I was rereading Revelation 2-3’s letters to the churches and was struck again by the Letter to the Ephesian Church. Here’s what immediately jumped out at me:

“I know that you cannot tolerate wicked people, that you have tested those who claim to be apostles but are not, and have found them false. You have persevered and have endured hardships for my name, and have not grown weary. Yet I hold this against you: You have forsaken the love you had at first.” (vv.2b-4)

What Caught My Attention
As someone who named his blog “Living Theologically” I doubt I need to tell you that theological faithfulness is important to me. The name of this blog isn’t just an idea that I came up with, it really is a description of how I think, make decisions, observe what’s around me, even how I make jokes (or attempt to, at least). Accordingly, I naturally filter what I hear and read through a biblical and theological lens.

The Ephesian Church did the same thing, and yet they were rebuked because the did this at the expense of love. How often do I, and how often do we as thoughtful Evangelicals, think theologically in a way that separates doctrine from love?

No Division Necessary
Theological faithfulness and passionate love for God belong together. One without the other either leads to sterile faith or rootless faith. Scripture consistently affirms God’s passionate love for humanity. Why, then, do we who desire to know him thoroughly fail to show the kind of love towards him that we are trying to understand?!

As I/we continue to grow in our understanding of who God is and what He’s done and what He’s calling us towards, let us do so with our eyes firmly fixed on God Himself, not on our theology books or creeds. When we desire theological clarity more than we desire intimacy with Christ then we are in danger of forsaking our “first love.” As the A.W. Tozer quote above reminds us, “The Devil is a better theologian than any of us and is a devil still.”

The Heart of the Christian Faith is Love
The heart of Christianity is love: God’s love for us, our love for Him, and our love for each other. As the Apostle Paul concludes in the famous “love chapter,”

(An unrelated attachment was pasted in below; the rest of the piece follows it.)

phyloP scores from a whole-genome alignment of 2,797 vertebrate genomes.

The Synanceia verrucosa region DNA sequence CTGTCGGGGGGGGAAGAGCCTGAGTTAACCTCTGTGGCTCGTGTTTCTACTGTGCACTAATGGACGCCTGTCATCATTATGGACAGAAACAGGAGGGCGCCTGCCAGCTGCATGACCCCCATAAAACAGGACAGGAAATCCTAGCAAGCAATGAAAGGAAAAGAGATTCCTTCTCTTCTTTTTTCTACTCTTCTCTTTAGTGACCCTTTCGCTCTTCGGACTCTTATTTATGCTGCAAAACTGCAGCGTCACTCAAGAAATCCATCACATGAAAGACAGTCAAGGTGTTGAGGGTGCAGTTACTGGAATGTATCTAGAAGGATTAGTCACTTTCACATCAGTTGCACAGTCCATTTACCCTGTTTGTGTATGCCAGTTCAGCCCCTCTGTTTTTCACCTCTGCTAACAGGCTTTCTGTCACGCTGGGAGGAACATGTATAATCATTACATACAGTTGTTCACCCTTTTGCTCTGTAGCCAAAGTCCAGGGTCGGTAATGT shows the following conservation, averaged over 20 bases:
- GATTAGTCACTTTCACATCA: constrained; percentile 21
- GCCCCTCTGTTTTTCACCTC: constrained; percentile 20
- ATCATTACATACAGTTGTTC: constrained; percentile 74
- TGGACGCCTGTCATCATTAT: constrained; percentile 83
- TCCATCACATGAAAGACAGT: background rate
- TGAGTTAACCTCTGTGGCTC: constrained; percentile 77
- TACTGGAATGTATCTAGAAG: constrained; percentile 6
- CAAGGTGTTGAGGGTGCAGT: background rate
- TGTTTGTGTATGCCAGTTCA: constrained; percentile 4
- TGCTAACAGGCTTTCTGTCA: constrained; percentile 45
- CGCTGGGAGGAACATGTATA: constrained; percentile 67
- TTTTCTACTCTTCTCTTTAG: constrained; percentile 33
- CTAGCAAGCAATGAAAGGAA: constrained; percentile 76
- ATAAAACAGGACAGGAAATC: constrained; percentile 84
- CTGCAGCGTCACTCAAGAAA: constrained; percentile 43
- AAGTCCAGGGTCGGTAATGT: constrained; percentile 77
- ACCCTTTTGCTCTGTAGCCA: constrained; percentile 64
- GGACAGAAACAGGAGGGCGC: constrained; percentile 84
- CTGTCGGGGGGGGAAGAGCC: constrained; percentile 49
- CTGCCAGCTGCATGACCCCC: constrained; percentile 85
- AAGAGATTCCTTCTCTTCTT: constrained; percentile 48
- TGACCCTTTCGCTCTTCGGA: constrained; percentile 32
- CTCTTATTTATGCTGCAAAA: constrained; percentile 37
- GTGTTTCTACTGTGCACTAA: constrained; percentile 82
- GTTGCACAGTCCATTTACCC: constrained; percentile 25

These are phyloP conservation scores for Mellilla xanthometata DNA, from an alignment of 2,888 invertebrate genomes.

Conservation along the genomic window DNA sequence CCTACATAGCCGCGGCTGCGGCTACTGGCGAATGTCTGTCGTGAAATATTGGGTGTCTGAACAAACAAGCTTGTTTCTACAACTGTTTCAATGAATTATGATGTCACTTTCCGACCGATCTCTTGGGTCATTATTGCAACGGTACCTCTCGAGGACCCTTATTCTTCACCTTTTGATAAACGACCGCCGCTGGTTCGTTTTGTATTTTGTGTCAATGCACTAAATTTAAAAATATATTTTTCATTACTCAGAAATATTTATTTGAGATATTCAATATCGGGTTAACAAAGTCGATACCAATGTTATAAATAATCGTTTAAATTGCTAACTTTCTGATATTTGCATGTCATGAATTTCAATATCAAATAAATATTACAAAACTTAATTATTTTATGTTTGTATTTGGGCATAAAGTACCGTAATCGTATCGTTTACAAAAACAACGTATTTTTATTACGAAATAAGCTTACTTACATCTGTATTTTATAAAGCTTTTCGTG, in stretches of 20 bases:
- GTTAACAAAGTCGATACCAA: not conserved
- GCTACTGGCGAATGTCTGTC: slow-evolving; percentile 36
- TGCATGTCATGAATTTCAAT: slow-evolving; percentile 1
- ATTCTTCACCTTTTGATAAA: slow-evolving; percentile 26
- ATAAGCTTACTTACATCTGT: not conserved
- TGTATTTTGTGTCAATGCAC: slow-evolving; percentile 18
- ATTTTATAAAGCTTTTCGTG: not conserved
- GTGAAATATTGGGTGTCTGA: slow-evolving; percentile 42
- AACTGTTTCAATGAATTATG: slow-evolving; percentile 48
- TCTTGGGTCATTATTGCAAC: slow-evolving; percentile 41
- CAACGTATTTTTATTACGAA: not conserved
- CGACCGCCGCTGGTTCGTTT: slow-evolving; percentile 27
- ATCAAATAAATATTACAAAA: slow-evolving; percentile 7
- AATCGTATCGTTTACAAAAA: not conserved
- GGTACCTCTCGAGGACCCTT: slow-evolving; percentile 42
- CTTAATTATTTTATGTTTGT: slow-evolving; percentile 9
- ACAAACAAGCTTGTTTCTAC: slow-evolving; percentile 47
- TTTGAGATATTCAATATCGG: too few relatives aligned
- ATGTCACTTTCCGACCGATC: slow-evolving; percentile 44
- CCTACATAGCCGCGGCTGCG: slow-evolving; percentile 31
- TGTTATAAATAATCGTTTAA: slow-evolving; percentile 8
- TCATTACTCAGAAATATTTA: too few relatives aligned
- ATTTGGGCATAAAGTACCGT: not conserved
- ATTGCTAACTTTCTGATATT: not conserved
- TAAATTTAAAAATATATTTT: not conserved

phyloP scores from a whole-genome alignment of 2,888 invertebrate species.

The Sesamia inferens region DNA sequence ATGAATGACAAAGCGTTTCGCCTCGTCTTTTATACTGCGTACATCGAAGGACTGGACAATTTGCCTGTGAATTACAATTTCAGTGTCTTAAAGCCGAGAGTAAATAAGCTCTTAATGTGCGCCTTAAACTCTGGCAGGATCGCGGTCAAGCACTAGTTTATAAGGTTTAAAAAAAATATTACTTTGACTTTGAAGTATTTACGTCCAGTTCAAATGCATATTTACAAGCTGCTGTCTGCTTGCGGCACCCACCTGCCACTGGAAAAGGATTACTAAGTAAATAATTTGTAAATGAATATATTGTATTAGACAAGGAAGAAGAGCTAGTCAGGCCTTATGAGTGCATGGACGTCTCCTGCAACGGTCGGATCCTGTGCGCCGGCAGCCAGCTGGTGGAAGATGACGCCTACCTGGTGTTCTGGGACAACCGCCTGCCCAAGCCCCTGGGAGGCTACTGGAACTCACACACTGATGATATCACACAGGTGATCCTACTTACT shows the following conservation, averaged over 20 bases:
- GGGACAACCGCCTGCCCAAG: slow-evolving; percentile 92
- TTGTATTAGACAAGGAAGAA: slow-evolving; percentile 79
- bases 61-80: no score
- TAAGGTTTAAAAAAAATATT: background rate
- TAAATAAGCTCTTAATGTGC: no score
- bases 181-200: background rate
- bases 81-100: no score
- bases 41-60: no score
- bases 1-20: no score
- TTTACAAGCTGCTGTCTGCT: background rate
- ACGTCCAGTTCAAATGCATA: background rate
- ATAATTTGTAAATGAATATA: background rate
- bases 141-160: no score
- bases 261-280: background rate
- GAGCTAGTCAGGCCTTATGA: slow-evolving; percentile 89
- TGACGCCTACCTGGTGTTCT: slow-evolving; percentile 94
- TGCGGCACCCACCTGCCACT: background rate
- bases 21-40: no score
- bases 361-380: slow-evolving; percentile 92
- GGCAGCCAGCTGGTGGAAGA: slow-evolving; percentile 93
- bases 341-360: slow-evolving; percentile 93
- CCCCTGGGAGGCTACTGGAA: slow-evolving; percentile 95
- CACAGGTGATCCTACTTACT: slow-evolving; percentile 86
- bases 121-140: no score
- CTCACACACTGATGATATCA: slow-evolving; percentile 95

If I speak in the tongues of men or of angels, but do not have love, I am only a resounding gong or a clanging cymbal. If I have the gift of prophecy and can fathom all mysteries and all knowledge, and if I have a faith that can move mountains, but do not have love, I am nothing. If I give all I possess to the poor and give over my body to hardship that I may boast, but do not have love, I gain nothing.” (vv.1-3)

Theological precision is good, it’s something I am committed to – but love is better. I know from experience the coldness of theological faithfulness when one’s heart begins to harden towards God. I want a soft heart that is filled with wonder that God would love me. I want a discerning heart that would give someone a word of comfort and hope before I jump to correct their theology.

I don’t think I’m alone. I think there are many who hear the words to the Church in Ephesus and are convicted about forsaking their love for God in exchange for theological accuracy. Let’s not throw theology in the dumpster or say it’s not essential (it is, just read the words to the Church in Thyatira!), but let’s remember that Love is primary.

  • Do not let God’s love for you grow boring or theoretical
  • God is more than “a good idea” …  ask yourself whether or not you have affection for God
  • When God’s love for you (or your love for Him) begins to grow cold, you can assume that your love for other people has already iced over. You cannot love God without loving other people (1 John 4:20), so if you want to recover your love for God then send some “Thank You” cards, give to those in need (out of genuine love, not pity), and listen carefully to those around you (and refrain from being the “answer guy” who knows the solution to all their problems… just listen).

Note: I heard John Piper talk on the relationship between the heart and the head last year at a Gospel Coalition: New England conference. I haven’t read his book Think, but I know it dives into this topic more fully… if you hear nuances of what Piper writes about in this post it’s probably coming from the talks I heard last year. 

I’d love to hear from those of you out there who share this struggle with me, please add your insights in the comment section regarding the relationship between theological faithfulness and all-out love for God. I know I’m not alone…